All signs continue to point to an economy in recovery with the latest release of the Ceridian-UCLA Pulse of Commerce IndexÃ¢"žÂ¢ (PCI) by UCLA Anderson School of Management. The July PCI climbed 1.7 percent after dropping 1.9 percent in June.
Though the PCI fell significantly in June, a careful examination of the daily data revealed that June was not as bad as the headline number suggested because of a late Memorial Day and due to the second half of June being stronger than the first. This more positive interpretation of the June data has now been confirmed with a strong July PCI.
Year-over-year growth for July of 8 percent represented the eighth straight month of mid to high single-digit year-over-year percentage growth after approximately two years of decline. The sustained growth is welcome news; however, the PCI needs to reach year-over-year growth of 10 to 15 percent in the near term to drive a meaningful increase in employment.
"The key takeaway from the July report is that the economy continues to recover - which is encouraging - but the pace needs to substantially pick up to put people back to work," said Ed Leamer, chief PCI economist. "With the unemployment rate still at 9.5 percent and consumers understandably nervous about opening their wallets, it is hard to be very optimistic about economic growth. On the other hand, there is nothing about the PCI that is supportive of the pessimistic double-dip view."
As a leading economic indicator, the PCI also offers insight on expected quarterly GDP results. Last month, the PCI forecasted second-quarter GDP growth of 2.5 percent, essentially matching the subsequent release of the federal government's initial GDP Q2 estimate of 2.4 percent.
"The PCI continues to establish credibility as a reliable, relevant economic indicator, which is critical to delivering meaningful insight into the health of the economy," said Craig Manson, senior vice president and index expert for Ceridian. "Analysts and business leaders need reliable economic data to guide them in developing economic models, forecasts and strategic plans. With the GDP Q2 figure virtually matching the PCI's earlier projection, it's become increasingly clear that the PCI is a timely, leading indicator that provides meaningful insight into the current condition of the economy."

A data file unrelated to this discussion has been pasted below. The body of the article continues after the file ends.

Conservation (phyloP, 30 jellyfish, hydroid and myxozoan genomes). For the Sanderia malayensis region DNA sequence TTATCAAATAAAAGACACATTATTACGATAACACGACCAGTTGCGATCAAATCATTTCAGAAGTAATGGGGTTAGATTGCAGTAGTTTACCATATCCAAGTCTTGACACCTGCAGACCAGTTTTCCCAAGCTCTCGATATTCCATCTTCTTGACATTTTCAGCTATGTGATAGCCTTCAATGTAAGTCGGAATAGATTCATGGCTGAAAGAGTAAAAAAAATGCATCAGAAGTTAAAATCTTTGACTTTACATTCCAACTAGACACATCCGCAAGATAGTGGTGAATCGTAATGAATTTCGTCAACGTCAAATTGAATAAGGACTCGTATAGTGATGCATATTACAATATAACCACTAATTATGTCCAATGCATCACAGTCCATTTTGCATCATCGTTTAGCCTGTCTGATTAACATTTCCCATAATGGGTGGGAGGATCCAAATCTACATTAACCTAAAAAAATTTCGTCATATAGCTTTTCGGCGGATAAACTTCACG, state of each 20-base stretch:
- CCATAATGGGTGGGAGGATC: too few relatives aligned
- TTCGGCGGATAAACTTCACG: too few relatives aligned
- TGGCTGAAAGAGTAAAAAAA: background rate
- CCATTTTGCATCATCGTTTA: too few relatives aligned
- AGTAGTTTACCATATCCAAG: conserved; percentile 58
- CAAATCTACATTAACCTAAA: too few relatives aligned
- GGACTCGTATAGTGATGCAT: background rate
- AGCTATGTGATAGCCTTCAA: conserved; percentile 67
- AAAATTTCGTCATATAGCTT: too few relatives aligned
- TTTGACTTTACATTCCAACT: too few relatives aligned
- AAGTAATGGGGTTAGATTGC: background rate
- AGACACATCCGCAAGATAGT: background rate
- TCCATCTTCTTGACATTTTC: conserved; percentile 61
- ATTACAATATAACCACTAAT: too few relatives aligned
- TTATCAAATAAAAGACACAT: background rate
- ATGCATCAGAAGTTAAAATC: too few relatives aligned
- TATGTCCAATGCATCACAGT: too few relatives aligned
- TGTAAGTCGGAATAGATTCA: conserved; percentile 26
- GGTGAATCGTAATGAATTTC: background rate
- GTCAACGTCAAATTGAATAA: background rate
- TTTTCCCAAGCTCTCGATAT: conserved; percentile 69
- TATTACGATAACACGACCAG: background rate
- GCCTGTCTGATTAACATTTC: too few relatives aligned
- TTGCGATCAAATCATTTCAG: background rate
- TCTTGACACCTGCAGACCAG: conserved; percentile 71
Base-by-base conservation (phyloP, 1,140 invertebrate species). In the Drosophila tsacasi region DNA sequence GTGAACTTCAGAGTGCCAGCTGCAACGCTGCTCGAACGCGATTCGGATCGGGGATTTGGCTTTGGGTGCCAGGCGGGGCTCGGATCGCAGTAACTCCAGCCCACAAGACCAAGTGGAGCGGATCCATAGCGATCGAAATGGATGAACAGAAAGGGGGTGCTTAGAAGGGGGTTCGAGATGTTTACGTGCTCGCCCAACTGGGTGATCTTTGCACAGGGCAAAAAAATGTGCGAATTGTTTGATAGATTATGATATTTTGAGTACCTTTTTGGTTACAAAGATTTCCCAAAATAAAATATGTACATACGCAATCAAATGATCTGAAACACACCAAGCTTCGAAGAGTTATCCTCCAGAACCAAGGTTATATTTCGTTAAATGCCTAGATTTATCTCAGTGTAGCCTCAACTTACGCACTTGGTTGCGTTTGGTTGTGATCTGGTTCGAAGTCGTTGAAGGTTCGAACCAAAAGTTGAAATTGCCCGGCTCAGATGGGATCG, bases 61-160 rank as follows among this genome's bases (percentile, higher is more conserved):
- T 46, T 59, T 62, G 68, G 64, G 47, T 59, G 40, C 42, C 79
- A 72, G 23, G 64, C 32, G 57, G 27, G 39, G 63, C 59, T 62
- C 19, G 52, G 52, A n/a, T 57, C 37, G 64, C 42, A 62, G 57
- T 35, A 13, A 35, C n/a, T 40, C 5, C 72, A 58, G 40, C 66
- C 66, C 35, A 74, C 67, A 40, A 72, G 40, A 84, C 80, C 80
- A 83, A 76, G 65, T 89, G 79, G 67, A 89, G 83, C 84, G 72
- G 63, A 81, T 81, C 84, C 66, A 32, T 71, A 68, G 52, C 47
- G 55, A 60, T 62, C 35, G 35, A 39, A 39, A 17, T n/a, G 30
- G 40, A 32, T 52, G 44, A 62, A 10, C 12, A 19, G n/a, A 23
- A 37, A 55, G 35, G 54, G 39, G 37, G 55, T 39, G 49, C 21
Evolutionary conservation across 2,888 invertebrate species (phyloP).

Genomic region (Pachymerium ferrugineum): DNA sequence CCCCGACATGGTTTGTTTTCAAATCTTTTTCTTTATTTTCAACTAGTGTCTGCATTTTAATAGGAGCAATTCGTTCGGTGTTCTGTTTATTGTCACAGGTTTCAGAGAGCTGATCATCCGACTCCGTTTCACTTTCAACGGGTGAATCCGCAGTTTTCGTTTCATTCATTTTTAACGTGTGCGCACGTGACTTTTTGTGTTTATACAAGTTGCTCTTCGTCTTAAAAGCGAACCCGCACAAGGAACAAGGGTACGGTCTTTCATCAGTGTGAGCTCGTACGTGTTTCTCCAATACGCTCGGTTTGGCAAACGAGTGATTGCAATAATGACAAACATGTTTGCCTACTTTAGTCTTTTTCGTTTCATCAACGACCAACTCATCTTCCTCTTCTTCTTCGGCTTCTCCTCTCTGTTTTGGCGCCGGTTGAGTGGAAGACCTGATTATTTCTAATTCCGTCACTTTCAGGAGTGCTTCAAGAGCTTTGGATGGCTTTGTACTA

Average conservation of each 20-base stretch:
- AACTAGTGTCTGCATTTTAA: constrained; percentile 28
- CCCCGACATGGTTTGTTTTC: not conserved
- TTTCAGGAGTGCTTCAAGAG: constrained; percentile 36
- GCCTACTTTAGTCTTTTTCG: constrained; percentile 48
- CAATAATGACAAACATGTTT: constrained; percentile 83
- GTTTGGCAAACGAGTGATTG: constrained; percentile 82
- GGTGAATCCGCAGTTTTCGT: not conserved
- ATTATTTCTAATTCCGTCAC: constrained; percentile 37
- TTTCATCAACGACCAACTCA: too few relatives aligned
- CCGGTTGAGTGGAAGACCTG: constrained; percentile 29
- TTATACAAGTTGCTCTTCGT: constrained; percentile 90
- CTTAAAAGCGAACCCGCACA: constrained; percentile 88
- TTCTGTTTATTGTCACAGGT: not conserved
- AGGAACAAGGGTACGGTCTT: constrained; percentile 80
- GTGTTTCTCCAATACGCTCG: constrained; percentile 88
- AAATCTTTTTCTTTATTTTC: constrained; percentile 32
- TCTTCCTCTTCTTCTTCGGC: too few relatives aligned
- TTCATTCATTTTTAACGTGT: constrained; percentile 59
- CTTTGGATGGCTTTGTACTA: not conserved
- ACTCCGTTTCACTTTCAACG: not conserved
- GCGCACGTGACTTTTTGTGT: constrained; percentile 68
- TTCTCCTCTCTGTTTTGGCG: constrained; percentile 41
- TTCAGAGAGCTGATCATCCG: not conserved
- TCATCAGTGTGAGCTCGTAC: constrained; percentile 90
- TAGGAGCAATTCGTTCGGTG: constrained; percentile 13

July marks the beginning of the third quarter and the latest PCI results suggest Q3 GDP growth of 4 percent, but only if the momentum continues. GDP quarterly growth of 5 to 6 percent is required to significantly impact the unemployment rate. According to Leamer, "The third quarter PCI is starting off strong, but we will need an exceptional August and September to support the current forecast of 4 percent GDP growth for Q3."
The Ceridian-UCLA Pulse of Commerce Index also provides data for the nine Census regions. Each area improved with the New England region (e.g. Maine and Vermont) growing an impressive 4.1 percent and the West North Central region (e.g. Minnesota and Missouri) climbing 3.5 percent. On the low end, the East South Central region (e.g. Alabama and Tennessee) stood at 0.0 percent after dropping 3.7 percent in June and the South Atlantic region (e.g. Florida and South Carolina) increased 0.3 percent.
The PCI is based on an analysis of real-time diesel fuel consumption data from over-the-road trucking tracked by Ceridian, a global provider of electronic and stored value card payment services and human resources solutions. By analyzing payment card data for the location and volume of diesel fuel purchased by truck operators, the PCI provides a detailed picture of the movement of goods and materials across the United States.
The complete July report and additional commentary are available at www.ceridianindex.com or by contacting index@Ceridian.com. The site offers further detail such as index graphs and downloadable data, video commentary and sound bites, information on how the data is obtained, and the opportunity to receive updates on the latest information via e-mail and RSS feeds.
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